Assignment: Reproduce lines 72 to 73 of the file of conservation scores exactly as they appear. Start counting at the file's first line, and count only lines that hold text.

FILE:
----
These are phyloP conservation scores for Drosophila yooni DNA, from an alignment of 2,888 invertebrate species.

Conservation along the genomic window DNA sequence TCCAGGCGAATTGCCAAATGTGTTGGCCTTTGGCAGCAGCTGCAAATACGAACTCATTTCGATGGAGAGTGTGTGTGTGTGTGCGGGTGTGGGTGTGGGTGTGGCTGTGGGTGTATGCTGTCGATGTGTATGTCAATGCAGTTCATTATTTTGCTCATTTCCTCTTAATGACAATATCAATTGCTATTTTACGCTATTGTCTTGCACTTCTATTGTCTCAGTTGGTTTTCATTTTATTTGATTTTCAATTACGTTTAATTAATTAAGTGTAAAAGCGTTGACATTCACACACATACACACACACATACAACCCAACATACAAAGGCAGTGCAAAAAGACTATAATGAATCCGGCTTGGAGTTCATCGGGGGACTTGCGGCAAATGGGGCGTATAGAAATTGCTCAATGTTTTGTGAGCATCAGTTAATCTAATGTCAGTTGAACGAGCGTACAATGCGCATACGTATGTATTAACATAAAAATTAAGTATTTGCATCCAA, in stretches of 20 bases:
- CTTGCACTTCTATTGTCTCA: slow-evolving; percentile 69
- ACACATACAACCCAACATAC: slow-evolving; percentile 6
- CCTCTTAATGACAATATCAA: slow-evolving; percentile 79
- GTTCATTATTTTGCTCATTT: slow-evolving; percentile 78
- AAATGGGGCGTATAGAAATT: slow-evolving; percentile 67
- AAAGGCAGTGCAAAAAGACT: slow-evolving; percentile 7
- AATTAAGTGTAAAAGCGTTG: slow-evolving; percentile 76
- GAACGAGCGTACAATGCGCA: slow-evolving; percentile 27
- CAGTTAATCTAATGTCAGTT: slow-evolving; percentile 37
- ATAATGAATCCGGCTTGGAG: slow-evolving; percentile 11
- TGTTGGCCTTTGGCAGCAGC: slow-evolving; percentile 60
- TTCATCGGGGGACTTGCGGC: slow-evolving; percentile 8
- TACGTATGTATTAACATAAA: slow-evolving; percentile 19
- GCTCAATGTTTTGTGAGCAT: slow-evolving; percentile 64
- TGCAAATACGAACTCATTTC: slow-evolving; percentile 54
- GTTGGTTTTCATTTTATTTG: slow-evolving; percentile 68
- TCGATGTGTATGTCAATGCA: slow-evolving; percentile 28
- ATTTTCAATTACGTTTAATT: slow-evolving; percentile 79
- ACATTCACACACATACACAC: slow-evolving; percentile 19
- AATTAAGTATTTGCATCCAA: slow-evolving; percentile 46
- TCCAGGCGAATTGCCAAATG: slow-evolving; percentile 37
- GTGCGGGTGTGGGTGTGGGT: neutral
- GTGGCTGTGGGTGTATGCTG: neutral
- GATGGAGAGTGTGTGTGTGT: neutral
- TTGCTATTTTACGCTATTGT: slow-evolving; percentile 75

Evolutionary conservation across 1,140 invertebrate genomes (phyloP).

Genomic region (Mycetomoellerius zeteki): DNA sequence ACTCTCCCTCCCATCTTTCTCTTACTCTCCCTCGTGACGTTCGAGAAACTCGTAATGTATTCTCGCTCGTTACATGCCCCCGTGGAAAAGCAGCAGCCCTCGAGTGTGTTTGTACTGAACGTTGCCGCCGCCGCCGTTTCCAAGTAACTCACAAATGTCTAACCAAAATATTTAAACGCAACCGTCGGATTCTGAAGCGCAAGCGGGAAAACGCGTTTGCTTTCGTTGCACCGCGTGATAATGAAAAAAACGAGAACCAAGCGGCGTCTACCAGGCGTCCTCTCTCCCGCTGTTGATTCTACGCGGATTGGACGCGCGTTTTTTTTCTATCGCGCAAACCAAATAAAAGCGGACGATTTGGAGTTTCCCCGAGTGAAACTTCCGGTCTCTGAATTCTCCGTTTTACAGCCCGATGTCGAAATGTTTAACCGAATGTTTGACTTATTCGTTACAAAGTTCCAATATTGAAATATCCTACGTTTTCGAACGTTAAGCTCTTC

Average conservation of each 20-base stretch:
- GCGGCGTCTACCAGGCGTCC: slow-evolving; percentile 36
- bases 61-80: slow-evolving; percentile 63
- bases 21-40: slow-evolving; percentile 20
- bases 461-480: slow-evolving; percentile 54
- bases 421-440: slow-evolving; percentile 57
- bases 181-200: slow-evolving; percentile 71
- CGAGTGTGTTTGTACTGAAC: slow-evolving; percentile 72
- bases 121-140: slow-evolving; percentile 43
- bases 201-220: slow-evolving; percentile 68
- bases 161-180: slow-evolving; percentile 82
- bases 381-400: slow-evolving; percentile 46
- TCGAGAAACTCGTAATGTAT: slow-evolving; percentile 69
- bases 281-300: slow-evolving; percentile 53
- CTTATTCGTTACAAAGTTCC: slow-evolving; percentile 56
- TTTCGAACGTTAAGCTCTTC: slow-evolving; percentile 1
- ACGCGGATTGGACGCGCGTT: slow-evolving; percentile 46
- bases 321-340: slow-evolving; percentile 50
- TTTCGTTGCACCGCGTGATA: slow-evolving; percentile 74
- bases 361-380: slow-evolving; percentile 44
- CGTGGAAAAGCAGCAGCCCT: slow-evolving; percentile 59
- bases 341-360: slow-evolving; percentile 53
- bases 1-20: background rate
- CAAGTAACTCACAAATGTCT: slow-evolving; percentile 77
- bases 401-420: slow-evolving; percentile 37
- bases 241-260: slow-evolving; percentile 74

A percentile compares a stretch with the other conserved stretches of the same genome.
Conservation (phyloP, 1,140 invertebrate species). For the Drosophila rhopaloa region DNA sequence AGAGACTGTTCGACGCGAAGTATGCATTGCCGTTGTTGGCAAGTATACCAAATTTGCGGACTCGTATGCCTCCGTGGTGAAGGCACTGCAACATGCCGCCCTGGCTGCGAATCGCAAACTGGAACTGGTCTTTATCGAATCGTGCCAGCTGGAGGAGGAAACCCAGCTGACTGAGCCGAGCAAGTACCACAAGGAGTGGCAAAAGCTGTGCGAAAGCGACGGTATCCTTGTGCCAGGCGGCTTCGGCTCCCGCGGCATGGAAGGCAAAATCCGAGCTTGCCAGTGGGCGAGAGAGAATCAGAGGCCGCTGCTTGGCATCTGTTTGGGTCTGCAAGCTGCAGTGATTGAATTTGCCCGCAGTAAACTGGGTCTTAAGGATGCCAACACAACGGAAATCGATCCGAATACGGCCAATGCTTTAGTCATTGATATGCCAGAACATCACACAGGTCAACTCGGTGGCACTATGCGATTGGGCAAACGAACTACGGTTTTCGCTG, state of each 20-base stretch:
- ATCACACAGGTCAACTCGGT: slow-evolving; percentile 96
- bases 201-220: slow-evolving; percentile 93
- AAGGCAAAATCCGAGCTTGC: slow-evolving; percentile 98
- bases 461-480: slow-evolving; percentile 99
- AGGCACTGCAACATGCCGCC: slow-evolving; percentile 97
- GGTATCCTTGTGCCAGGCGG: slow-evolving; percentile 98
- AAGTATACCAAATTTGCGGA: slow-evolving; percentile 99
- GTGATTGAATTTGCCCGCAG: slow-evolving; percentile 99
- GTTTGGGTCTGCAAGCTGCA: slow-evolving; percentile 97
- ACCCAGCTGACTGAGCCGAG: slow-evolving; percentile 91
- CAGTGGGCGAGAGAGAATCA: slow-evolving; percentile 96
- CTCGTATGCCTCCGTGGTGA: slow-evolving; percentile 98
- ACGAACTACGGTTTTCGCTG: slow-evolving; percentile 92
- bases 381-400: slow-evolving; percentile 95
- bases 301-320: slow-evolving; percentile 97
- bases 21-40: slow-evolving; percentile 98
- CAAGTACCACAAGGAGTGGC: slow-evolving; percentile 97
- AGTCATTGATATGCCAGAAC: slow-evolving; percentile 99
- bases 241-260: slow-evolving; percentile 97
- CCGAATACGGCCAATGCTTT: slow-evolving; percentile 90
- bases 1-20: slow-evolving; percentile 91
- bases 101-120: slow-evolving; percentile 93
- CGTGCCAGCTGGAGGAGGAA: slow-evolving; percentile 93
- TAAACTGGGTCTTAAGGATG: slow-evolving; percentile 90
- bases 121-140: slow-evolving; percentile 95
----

- bases 301-320: slow-evolving; percentile 97
- bases 21-40: slow-evolving; percentile 98